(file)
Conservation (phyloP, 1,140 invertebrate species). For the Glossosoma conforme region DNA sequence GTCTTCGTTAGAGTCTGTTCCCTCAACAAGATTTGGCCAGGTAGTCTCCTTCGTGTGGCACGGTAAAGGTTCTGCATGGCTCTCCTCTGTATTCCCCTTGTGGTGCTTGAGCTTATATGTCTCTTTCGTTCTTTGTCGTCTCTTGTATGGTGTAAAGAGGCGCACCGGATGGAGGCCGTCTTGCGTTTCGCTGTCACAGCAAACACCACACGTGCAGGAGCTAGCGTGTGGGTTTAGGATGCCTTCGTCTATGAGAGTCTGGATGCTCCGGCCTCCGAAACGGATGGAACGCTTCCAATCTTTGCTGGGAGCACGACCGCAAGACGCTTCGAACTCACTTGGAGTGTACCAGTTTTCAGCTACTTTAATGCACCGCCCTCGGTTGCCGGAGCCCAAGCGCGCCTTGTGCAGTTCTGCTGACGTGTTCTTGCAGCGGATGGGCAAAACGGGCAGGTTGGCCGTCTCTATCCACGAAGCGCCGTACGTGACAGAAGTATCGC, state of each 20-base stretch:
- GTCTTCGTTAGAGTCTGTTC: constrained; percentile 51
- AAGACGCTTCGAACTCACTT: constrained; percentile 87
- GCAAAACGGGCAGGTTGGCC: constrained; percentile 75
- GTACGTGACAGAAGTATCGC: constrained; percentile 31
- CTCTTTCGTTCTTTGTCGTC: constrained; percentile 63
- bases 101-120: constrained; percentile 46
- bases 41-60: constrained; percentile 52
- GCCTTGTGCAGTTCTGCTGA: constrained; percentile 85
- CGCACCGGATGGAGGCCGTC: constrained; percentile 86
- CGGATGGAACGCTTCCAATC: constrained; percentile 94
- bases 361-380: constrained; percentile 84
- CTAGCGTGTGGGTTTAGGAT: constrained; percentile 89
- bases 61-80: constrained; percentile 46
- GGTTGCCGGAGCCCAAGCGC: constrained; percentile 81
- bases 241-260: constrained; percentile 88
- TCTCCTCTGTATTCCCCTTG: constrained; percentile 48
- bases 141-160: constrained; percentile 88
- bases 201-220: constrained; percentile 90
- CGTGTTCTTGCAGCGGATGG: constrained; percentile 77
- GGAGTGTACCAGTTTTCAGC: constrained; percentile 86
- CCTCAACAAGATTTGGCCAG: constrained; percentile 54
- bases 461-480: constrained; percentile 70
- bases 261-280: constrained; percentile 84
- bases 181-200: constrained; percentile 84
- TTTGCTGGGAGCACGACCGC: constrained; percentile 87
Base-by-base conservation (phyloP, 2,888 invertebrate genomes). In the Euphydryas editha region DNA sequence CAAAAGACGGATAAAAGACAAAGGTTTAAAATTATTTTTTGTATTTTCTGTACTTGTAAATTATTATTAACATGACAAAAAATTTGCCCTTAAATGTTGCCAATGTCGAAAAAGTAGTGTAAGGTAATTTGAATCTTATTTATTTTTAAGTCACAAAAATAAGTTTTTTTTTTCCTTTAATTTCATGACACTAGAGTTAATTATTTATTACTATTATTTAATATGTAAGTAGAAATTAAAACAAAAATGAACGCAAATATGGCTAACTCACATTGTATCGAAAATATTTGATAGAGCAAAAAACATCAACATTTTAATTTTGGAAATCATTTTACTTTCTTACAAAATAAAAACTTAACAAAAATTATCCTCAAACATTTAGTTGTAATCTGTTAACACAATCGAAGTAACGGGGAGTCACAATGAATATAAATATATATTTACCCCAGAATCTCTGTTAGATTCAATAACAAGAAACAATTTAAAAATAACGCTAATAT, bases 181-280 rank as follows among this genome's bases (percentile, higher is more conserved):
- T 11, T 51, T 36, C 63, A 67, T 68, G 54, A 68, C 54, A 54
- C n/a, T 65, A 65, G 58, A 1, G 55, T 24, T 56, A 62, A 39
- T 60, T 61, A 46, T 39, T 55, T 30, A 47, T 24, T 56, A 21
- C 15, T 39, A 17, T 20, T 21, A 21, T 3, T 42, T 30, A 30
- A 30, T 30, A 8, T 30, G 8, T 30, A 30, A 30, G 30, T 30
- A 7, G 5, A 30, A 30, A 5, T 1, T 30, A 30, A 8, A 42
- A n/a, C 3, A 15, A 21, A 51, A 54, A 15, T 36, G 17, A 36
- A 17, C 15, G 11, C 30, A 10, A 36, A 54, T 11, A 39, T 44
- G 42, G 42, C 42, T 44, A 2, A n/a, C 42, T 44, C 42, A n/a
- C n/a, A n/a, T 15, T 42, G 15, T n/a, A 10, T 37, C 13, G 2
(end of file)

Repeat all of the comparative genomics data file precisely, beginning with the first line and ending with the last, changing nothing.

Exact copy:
Conservation (phyloP, 1,140 invertebrate species). For the Glossosoma conforme region DNA sequence GTCTTCGTTAGAGTCTGTTCCCTCAACAAGATTTGGCCAGGTAGTCTCCTTCGTGTGGCACGGTAAAGGTTCTGCATGGCTCTCCTCTGTATTCCCCTTGTGGTGCTTGAGCTTATATGTCTCTTTCGTTCTTTGTCGTCTCTTGTATGGTGTAAAGAGGCGCACCGGATGGAGGCCGTCTTGCGTTTCGCTGTCACAGCAAACACCACACGTGCAGGAGCTAGCGTGTGGGTTTAGGATGCCTTCGTCTATGAGAGTCTGGATGCTCCGGCCTCCGAAACGGATGGAACGCTTCCAATCTTTGCTGGGAGCACGACCGCAAGACGCTTCGAACTCACTTGGAGTGTACCAGTTTTCAGCTACTTTAATGCACCGCCCTCGGTTGCCGGAGCCCAAGCGCGCCTTGTGCAGTTCTGCTGACGTGTTCTTGCAGCGGATGGGCAAAACGGGCAGGTTGGCCGTCTCTATCCACGAAGCGCCGTACGTGACAGAAGTATCGC, state of each 20-base stretch:
- GTCTTCGTTAGAGTCTGTTC: constrained; percentile 51
- AAGACGCTTCGAACTCACTT: constrained; percentile 87
- GCAAAACGGGCAGGTTGGCC: constrained; percentile 75
- GTACGTGACAGAAGTATCGC: constrained; percentile 31
- CTCTTTCGTTCTTTGTCGTC: constrained; percentile 63
- bases 101-120: constrained; percentile 46
- bases 41-60: constrained; percentile 52
- GCCTTGTGCAGTTCTGCTGA: constrained; percentile 85
- CGCACCGGATGGAGGCCGTC: constrained; percentile 86
- CGGATGGAACGCTTCCAATC: constrained; percentile 94
- bases 361-380: constrained; percentile 84
- CTAGCGTGTGGGTTTAGGAT: constrained; percentile 89
- bases 61-80: constrained; percentile 46
- GGTTGCCGGAGCCCAAGCGC: constrained; percentile 81
- bases 241-260: constrained; percentile 88
- TCTCCTCTGTATTCCCCTTG: constrained; percentile 48
- bases 141-160: constrained; percentile 88
- bases 201-220: constrained; percentile 90
- CGTGTTCTTGCAGCGGATGG: constrained; percentile 77
- GGAGTGTACCAGTTTTCAGC: constrained; percentile 86
- CCTCAACAAGATTTGGCCAG: constrained; percentile 54
- bases 461-480: constrained; percentile 70
- bases 261-280: constrained; percentile 84
- bases 181-200: constrained; percentile 84
- TTTGCTGGGAGCACGACCGC: constrained; percentile 87
Base-by-base conservation (phyloP, 2,888 invertebrate genomes). In the Euphydryas editha region DNA sequence CAAAAGACGGATAAAAGACAAAGGTTTAAAATTATTTTTTGTATTTTCTGTACTTGTAAATTATTATTAACATGACAAAAAATTTGCCCTTAAATGTTGCCAATGTCGAAAAAGTAGTGTAAGGTAATTTGAATCTTATTTATTTTTAAGTCACAAAAATAAGTTTTTTTTTTCCTTTAATTTCATGACACTAGAGTTAATTATTTATTACTATTATTTAATATGTAAGTAGAAATTAAAACAAAAATGAACGCAAATATGGCTAACTCACATTGTATCGAAAATATTTGATAGAGCAAAAAACATCAACATTTTAATTTTGGAAATCATTTTACTTTCTTACAAAATAAAAACTTAACAAAAATTATCCTCAAACATTTAGTTGTAATCTGTTAACACAATCGAAGTAACGGGGAGTCACAATGAATATAAATATATATTTACCCCAGAATCTCTGTTAGATTCAATAACAAGAAACAATTTAAAAATAACGCTAATAT, bases 181-280 rank as follows among this genome's bases (percentile, higher is more conserved):
- T 11, T 51, T 36, C 63, A 67, T 68, G 54, A 68, C 54, A 54
- C n/a, T 65, A 65, G 58, A 1, G 55, T 24, T 56, A 62, A 39
- T 60, T 61, A 46, T 39, T 55, T 30, A 47, T 24, T 56, A 21
- C 15, T 39, A 17, T 20, T 21, A 21, T 3, T 42, T 30, A 30
- A 30, T 30, A 8, T 30, G 8, T 30, A 30, A 30, G 30, T 30
- A 7, G 5, A 30, A 30, A 5, T 1, T 30, A 30, A 8, A 42
- A n/a, C 3, A 15, A 21, A 51, A 54, A 15, T 36, G 17, A 36
- A 17, C 15, G 11, C 30, A 10, A 36, A 54, T 11, A 39, T 44
- G 42, G 42, C 42, T 44, A 2, A n/a, C 42, T 44, C 42, A n/a
- C n/a, A n/a, T 15, T 42, G 15, T n/a, A 10, T 37, C 13, G 2